Monthly Archives: December 2014

Micromanagement Reinforced

If I am a micromanaging leader, it is likely because I do not trust my team to complete their tasks without my direct involvement. There might be great reasons for this. A person may not have had the time or success to earn the trust required to release them to the guide stage of coaching. Here are

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The Lingering Step of Micromanagement

There seems to be a running joke about leaders who micromanage. Micromanager’s insecurity and lack of trust in their team gets exposed and very often, they are the last ones on the team to realize it. I believe that micromanagement is simply a lingering step of coaching that is perpetuated by a lack of trust and communication.

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Patience is Underrated

I have learned that patience preempts so many mistakes. I can remember so many times when I have jumped the gun or forced a situation simply because I couldn’t wait like I should have. I create my own sense of urgency either by my inability to wait or poor planning that demands last-minute action. Impatience is not

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Chasing the Game

Aaron Rodgers is a great quarterback. His coach explains why by describing him as someone who never chases the game. Chasing the game happens when we force our will on a situation. This is less effective because situations are far more complex than our myopia. Variables that are outside our control usually do not line up with

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Out of Our Control

Great team leaders know when to honor a job well done, even if it didn’t result in the desired outcome. They recognize that not every circumstance is within the team’s control and those variables can account for disappointing results. To constantly second guess a team based on circumstances creates a poor outlook on the team. With that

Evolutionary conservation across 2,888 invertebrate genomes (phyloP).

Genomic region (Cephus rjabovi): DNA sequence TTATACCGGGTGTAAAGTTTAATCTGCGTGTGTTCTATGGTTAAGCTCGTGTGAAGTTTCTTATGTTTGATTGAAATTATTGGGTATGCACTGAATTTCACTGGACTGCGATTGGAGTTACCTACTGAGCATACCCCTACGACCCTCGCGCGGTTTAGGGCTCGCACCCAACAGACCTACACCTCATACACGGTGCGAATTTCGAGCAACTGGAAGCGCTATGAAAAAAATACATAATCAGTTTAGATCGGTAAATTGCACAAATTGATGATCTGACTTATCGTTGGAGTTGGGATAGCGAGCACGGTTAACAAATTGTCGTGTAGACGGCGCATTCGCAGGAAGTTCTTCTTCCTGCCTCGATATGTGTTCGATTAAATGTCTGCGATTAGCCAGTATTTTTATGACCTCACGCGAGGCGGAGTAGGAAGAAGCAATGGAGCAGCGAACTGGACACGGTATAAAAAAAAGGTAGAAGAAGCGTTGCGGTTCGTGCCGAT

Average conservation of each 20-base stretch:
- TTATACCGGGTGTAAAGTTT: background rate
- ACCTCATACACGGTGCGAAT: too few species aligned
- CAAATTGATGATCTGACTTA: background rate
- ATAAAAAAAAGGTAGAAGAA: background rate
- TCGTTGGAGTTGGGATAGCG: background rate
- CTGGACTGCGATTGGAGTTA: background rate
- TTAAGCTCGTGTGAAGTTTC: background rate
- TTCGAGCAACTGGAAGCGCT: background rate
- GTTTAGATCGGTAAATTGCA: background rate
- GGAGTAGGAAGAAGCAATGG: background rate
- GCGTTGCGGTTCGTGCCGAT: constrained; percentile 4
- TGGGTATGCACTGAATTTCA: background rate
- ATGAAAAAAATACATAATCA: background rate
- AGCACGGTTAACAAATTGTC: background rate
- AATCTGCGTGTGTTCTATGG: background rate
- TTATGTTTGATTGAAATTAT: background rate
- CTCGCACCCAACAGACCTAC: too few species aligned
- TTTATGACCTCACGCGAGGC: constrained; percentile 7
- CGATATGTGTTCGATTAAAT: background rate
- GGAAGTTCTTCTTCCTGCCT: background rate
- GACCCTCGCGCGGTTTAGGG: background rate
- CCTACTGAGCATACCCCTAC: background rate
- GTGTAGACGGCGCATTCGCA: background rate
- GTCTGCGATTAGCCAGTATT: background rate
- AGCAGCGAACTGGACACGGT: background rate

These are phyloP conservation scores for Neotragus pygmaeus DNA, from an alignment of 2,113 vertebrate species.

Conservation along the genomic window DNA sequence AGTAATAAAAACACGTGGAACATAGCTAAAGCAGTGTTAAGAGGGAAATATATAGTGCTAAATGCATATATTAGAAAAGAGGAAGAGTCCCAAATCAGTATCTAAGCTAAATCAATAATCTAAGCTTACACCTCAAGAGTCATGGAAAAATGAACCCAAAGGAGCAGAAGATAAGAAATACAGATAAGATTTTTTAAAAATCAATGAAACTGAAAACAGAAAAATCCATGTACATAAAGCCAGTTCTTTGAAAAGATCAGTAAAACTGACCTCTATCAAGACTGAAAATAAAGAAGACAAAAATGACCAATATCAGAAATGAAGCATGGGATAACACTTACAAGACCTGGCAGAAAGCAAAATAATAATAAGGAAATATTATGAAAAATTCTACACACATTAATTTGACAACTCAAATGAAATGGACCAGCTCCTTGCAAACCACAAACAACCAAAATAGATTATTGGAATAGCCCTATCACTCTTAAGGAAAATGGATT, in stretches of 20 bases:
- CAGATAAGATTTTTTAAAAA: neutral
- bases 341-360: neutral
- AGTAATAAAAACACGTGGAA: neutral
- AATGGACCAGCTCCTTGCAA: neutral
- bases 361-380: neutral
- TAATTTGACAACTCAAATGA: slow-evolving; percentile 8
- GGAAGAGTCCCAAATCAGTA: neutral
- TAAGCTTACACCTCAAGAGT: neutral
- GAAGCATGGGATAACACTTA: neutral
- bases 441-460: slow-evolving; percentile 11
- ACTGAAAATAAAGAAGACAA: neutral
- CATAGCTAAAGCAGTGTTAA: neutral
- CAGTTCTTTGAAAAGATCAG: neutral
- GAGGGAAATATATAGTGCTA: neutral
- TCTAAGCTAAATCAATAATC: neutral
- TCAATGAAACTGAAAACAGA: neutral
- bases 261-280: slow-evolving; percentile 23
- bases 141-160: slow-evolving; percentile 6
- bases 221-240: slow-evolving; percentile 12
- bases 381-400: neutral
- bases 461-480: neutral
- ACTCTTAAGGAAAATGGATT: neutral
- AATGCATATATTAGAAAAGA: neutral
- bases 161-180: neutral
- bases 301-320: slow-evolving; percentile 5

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Pounding the Rock

Coach Nick Saban is one of my favorite football coaches. I heard of a motivational speech that he borrowed from The San Antonio Spurs. Coach Saban encouraged his team to simply “pound the rock”. He described the way a mason commits to hundreds of strikes on a stone before it finally cracks the way he wants it

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Correction Correlation

Team corrections should always include a reasonable timeline. Corrections should be initiated based on needs or opportunities to improve. Some improvements can take effect quickly. Quick change happens when a small adjustment is needed. Large adjustments require a commitment to the time it takes to make the adjustments. If the team had a bad habit that was

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Over-Reaction Monday

I absolutely love that ESPN has a segment called over-reaction Monday. It’s where everyone talks about what the events of the previous day mean for the immediate future. It’s hilarious to watch them discuss, in a tongue in cheek way, the extreme possibilities based on one recent game. Great teams understand what information matters and when that

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The YouTube Wannabe and Wikipedia Grad

If I know enough about something to not have to ask a true expert, I become dangerous to my team. The team is now in danger of the mediocrity that comes with skipping years of training with a “how to” video on YouTube or reading an article on Wikipedia. I am not disparaging either of those useful

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Dangerous Information

In the Information Age it is difficult to appreciate true experts. Nearly everyone has access to enough information to satisfy their curiosity right in their pocket if they know how to properly use a search engine. This makes most people “informed” enough on any subject to be dangerous. The danger lies within the quality of information they

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